Looe is home to the Monkey Sanctuary which is open in summer, a humane home to rescued monkeys, from marmosets to Capuchins. Small and intimate enough to really find out about the individual animals, it is a must for animal lovers. The Old Sardine Factory, quayside in West Looe, reopened as a heritage centre in 2018 with an immersive exhibition which is well worth a visit. For walkers, try Trenant Woods, ancient broadleaf woodland between East and West, owned by the Woodland Trust. It is packed with bluebells in spring and other wildflowers in early summer.

For adrenaline thrill seekers, then Adrenalin Quarry a few miles north of Looe offers exhilarating activities such as the 50-metre-high, 40mph, zip wire, a giant swing, and a Wipeout aquapark. There are also guided activities such as axe throwing and coasteering.

For celebrating, why not try Looe Music Festival (near the beach) in September, or the New Year fireworks.

Looe is packed with places to eat and drink to suit all tastes. For fabulous plant-based food at very reasonable prices try the friendly, unassuming Kind. Meanwhile, The Old Sail Loft is in a beautiful historic building on the quayside overlooking the harbour, one of the oldest places in the town, specialising in fish dishes and steaks. For a cream tea or a ‘well posh’ milkshake try Daisy’s Café, a retro gem of a café in the heart of Looe. For good seafood cooked in a contemporary style, the Sardine Factory is recommended.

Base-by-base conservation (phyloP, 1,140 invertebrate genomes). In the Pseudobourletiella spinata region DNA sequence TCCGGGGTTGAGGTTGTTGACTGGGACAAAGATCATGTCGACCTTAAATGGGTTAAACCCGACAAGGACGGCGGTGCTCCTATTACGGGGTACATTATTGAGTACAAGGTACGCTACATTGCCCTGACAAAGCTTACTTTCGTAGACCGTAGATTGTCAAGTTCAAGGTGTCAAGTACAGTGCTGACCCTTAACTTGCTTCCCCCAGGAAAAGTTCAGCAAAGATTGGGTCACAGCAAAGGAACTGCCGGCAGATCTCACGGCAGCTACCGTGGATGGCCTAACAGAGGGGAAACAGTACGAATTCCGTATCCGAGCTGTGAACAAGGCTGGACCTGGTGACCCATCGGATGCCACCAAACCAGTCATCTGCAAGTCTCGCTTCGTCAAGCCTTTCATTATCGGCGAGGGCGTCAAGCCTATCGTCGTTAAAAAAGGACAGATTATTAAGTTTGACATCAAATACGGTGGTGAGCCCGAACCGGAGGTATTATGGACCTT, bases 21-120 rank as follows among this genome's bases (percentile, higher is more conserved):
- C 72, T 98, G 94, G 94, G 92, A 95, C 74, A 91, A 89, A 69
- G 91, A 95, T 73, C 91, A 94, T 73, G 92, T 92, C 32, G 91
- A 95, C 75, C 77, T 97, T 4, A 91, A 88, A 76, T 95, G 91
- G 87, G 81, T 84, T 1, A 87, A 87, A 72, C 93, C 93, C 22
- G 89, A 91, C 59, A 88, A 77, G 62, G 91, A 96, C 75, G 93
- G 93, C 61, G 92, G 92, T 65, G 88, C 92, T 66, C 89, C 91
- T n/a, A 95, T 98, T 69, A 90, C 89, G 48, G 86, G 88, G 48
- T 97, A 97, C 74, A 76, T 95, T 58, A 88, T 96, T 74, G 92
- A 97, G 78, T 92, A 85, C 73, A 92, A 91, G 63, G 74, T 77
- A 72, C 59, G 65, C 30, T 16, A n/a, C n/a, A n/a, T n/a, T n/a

One way to approach lovely Looe is to walk there via picturesque Polperro with dramatic clifftop scenery all the way, but most people arrive by car, and the town caters for this with some large car parks on the west side. Another option is via the scenic river train route from Liskeard – the station is but a short walk into the centre. If you are lucky and arrive in winter, then you may be able to park quayside on the east. Looe is a popular town and rightly so, with plenty of shops, cafes, beaches, and things to do. Divided in half by its river, the two sides are reunited by its bridge, built in 1853.


In a Nutshell:


  • Many visitor attractions
  • Two parts to the town divided by the river, united by the bridge
  • Railway station to the town
  • An array of eateries
  • Perfect for rockpooling and crabbing
  • Beaches and a working harbour
  • Looe Music Festival
  • Looe Island for trips to see seals and birdlife
  • History aplenty with a smuggling past
  • SW Coast Path to Picturesque Polperro
  • Lots of parking available west side